Nat Adderley Jr.: I’m just really proud and blessed to have been part of the whole thing. When we did Never Too Much, he asked me to be his musical director on the road. I said, “Yes.” We figured I’d do it for two or three years, but neither one of us knew that it was going to be a lifelong thing. I stayed with him until he died. As a matter of fact, I was never under contract. Every year he’d call me and there were no guarantees. I never promised him I’d be there, and he never promised me that he’d call. But every year when it was time for him to go on the road, he’d call me. This is how we did things. At that time, we were really jamming. There is a shelf life for most artists, but we by far surpassed the shelf life. Most artists are around for three to five years and you never hear from them again. And not mention all the one-hit wonders. We had a great twenty-three year run, and we’re talking about our seventh year when this album was released. We went in to do our best every single time and at some point it clicked. From Never Too Much on, I feel honored and blessed to have been a part of it all. Luther, Marcus Miller, and I had a real musical connection. We saw stuff the same way. We thought of things in the same way. When we came together, we really learned about each other and fed off each other. The three of us made the best team. I don’t know what I would’ve been doing in life if it wasn’t for this partnership. It was a moment in time full of many great memories. I still cherish them.

Marcus Miller: I’m very proud to have had a role in this album. I’m very proud of the musicians. We really came into our stride by then. We knew Luther’s sound and what we needed to do in order to get his sound. There is no greater feeling in the world than walking down the street in New York City and hearing a Luther song blasting in the street. Just to remember that it was only a few months ago that we were cutting that track. It was just an incredible feeling. Give Me the Reason is a great album. His whole body of work is just incredible. I think Give Me the Reason opened up Luther to a wider audience. He was selling two million records each time. He had two million R&B fans, but with “Stop to Love,” that put him on pop radio, and he was pleased with that. I was proud to hear him on the pop radio stations of that day. I can remember everything we’ve been talking about. I remember looking across at the musicians while we were cutting the tracks. I can remember that Luther was just funny as heck. He was always making jokes and how light the atmosphere was while we were making the records. It was one of the most enjoyable experiences of my life working with him. We had the A team in there, and we were ready to go.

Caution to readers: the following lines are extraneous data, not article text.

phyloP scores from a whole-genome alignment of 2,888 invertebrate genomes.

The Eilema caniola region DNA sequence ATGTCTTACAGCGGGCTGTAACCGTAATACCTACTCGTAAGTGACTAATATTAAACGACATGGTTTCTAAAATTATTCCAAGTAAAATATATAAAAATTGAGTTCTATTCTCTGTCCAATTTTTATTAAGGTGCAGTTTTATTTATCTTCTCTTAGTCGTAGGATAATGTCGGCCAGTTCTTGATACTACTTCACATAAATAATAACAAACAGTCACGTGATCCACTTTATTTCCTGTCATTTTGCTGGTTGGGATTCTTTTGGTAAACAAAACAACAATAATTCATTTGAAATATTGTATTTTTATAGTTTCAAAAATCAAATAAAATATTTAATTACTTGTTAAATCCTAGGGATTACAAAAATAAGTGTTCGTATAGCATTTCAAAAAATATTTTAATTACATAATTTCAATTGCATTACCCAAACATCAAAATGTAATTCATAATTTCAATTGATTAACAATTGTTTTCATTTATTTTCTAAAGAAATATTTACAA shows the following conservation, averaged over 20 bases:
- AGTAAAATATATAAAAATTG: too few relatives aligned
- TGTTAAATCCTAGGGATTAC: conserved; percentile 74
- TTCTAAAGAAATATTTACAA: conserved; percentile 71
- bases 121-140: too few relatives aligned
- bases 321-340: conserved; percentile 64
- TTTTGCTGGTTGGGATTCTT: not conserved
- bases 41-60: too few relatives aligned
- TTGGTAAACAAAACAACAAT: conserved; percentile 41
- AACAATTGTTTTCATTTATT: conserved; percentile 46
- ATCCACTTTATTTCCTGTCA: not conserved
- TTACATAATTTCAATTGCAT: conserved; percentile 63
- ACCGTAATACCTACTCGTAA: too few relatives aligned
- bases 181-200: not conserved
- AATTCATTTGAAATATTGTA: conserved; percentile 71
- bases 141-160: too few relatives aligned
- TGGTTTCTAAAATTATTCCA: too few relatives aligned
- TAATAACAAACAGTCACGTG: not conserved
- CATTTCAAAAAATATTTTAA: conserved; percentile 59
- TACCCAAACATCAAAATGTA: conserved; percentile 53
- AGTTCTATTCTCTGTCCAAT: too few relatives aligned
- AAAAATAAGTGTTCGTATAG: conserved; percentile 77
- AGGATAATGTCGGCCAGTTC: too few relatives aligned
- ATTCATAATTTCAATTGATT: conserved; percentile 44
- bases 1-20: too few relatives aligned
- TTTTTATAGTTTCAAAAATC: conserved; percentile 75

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2 Responses

  1. Great interview. Luther said people always want to know what’s going on behind the curtain. Thanks for the insight. It made me feel as if he is still writing and singing. What great friends. Thanks for loving Luther and for keeping his music alive.

    – A.
  2. I can still remember the excitement when a new Luther album dropped! Only Prince brought me running to the record store like him Luther! Greatest singer I’ve ever heard.

    – John H